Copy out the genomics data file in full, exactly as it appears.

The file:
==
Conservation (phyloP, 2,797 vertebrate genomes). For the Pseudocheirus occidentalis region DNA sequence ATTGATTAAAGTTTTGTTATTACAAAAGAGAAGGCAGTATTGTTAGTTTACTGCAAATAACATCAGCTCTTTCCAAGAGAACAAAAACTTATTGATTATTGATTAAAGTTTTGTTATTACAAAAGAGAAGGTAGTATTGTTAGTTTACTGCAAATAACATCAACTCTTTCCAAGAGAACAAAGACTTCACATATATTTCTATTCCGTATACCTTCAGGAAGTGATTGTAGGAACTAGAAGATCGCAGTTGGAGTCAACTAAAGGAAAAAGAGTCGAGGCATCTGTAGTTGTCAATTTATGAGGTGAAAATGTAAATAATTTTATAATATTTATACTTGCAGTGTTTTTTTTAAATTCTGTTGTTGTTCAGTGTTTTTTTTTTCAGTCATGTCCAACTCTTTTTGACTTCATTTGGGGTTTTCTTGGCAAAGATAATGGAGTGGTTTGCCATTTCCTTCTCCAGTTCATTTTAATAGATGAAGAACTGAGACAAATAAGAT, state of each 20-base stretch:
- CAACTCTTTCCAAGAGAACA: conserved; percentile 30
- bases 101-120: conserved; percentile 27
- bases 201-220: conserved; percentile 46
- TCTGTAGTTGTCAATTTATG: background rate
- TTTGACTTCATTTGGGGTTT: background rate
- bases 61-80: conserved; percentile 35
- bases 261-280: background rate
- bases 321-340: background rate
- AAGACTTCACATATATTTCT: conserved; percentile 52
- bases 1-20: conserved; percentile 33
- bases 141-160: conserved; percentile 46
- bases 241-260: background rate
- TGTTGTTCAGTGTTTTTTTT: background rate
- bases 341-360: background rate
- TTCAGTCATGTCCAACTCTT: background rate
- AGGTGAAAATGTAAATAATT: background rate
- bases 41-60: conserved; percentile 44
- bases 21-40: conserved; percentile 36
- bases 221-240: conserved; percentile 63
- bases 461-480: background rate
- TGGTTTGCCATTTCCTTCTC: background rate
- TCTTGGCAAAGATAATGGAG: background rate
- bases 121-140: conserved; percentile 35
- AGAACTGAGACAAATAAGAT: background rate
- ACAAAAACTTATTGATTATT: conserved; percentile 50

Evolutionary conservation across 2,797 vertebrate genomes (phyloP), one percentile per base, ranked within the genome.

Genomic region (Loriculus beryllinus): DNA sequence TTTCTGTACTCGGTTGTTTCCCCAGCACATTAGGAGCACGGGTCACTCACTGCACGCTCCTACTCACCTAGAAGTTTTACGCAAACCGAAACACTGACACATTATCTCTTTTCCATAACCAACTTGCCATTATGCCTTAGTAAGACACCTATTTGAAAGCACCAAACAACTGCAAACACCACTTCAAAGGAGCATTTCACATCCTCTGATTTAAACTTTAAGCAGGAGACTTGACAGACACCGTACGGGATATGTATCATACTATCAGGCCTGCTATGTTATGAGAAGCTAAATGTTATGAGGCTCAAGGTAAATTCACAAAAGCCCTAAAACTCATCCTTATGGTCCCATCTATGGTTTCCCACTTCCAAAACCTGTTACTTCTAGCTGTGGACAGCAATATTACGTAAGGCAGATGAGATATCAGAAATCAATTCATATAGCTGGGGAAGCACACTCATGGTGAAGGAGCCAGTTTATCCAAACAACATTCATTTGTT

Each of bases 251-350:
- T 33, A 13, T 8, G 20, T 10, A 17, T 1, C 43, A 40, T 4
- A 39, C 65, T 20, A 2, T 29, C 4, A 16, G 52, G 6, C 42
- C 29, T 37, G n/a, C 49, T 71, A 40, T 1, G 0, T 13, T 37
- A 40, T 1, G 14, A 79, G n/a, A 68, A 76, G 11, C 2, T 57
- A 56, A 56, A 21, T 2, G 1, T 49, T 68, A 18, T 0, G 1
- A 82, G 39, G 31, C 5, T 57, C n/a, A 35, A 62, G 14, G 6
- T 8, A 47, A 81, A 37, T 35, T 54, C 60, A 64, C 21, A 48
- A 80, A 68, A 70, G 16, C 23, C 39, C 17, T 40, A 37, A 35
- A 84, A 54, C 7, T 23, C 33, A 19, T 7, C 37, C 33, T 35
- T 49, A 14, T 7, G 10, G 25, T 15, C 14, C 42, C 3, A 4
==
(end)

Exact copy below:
Conservation (phyloP, 2,797 vertebrate genomes). For the Pseudocheirus occidentalis region DNA sequence ATTGATTAAAGTTTTGTTATTACAAAAGAGAAGGCAGTATTGTTAGTTTACTGCAAATAACATCAGCTCTTTCCAAGAGAACAAAAACTTATTGATTATTGATTAAAGTTTTGTTATTACAAAAGAGAAGGTAGTATTGTTAGTTTACTGCAAATAACATCAACTCTTTCCAAGAGAACAAAGACTTCACATATATTTCTATTCCGTATACCTTCAGGAAGTGATTGTAGGAACTAGAAGATCGCAGTTGGAGTCAACTAAAGGAAAAAGAGTCGAGGCATCTGTAGTTGTCAATTTATGAGGTGAAAATGTAAATAATTTTATAATATTTATACTTGCAGTGTTTTTTTTAAATTCTGTTGTTGTTCAGTGTTTTTTTTTTCAGTCATGTCCAACTCTTTTTGACTTCATTTGGGGTTTTCTTGGCAAAGATAATGGAGTGGTTTGCCATTTCCTTCTCCAGTTCATTTTAATAGATGAAGAACTGAGACAAATAAGAT, state of each 20-base stretch:
- CAACTCTTTCCAAGAGAACA: conserved; percentile 30
- bases 101-120: conserved; percentile 27
- bases 201-220: conserved; percentile 46
- TCTGTAGTTGTCAATTTATG: background rate
- TTTGACTTCATTTGGGGTTT: background rate
- bases 61-80: conserved; percentile 35
- bases 261-280: background rate
- bases 321-340: background rate
- AAGACTTCACATATATTTCT: conserved; percentile 52
- bases 1-20: conserved; percentile 33
- bases 141-160: conserved; percentile 46
- bases 241-260: background rate
- TGTTGTTCAGTGTTTTTTTT: background rate
- bases 341-360: background rate
- TTCAGTCATGTCCAACTCTT: background rate
- AGGTGAAAATGTAAATAATT: background rate
- bases 41-60: conserved; percentile 44
- bases 21-40: conserved; percentile 36
- bases 221-240: conserved; percentile 63
- bases 461-480: background rate
- TGGTTTGCCATTTCCTTCTC: background rate
- TCTTGGCAAAGATAATGGAG: background rate
- bases 121-140: conserved; percentile 35
- AGAACTGAGACAAATAAGAT: background rate
- ACAAAAACTTATTGATTATT: conserved; percentile 50

Evolutionary conservation across 2,797 vertebrate genomes (phyloP), one percentile per base, ranked within the genome.

Genomic region (Loriculus beryllinus): DNA sequence TTTCTGTACTCGGTTGTTTCCCCAGCACATTAGGAGCACGGGTCACTCACTGCACGCTCCTACTCACCTAGAAGTTTTACGCAAACCGAAACACTGACACATTATCTCTTTTCCATAACCAACTTGCCATTATGCCTTAGTAAGACACCTATTTGAAAGCACCAAACAACTGCAAACACCACTTCAAAGGAGCATTTCACATCCTCTGATTTAAACTTTAAGCAGGAGACTTGACAGACACCGTACGGGATATGTATCATACTATCAGGCCTGCTATGTTATGAGAAGCTAAATGTTATGAGGCTCAAGGTAAATTCACAAAAGCCCTAAAACTCATCCTTATGGTCCCATCTATGGTTTCCCACTTCCAAAACCTGTTACTTCTAGCTGTGGACAGCAATATTACGTAAGGCAGATGAGATATCAGAAATCAATTCATATAGCTGGGGAAGCACACTCATGGTGAAGGAGCCAGTTTATCCAAACAACATTCATTTGTT

Each of bases 251-350:
- T 33, A 13, T 8, G 20, T 10, A 17, T 1, C 43, A 40, T 4
- A 39, C 65, T 20, A 2, T 29, C 4, A 16, G 52, G 6, C 42
- C 29, T 37, G n/a, C 49, T 71, A 40, T 1, G 0, T 13, T 37
- A 40, T 1, G 14, A 79, G n/a, A 68, A 76, G 11, C 2, T 57
- A 56, A 56, A 21, T 2, G 1, T 49, T 68, A 18, T 0, G 1
- A 82, G 39, G 31, C 5, T 57, C n/a, A 35, A 62, G 14, G 6
- T 8, A 47, A 81, A 37, T 35, T 54, C 60, A 64, C 21, A 48
- A 80, A 68, A 70, G 16, C 23, C 39, C 17, T 40, A 37, A 35
- A 84, A 54, C 7, T 23, C 33, A 19, T 7, C 37, C 33, T 35
- T 49, A 14, T 7, G 10, G 25, T 15, C 14, C 42, C 3, A 4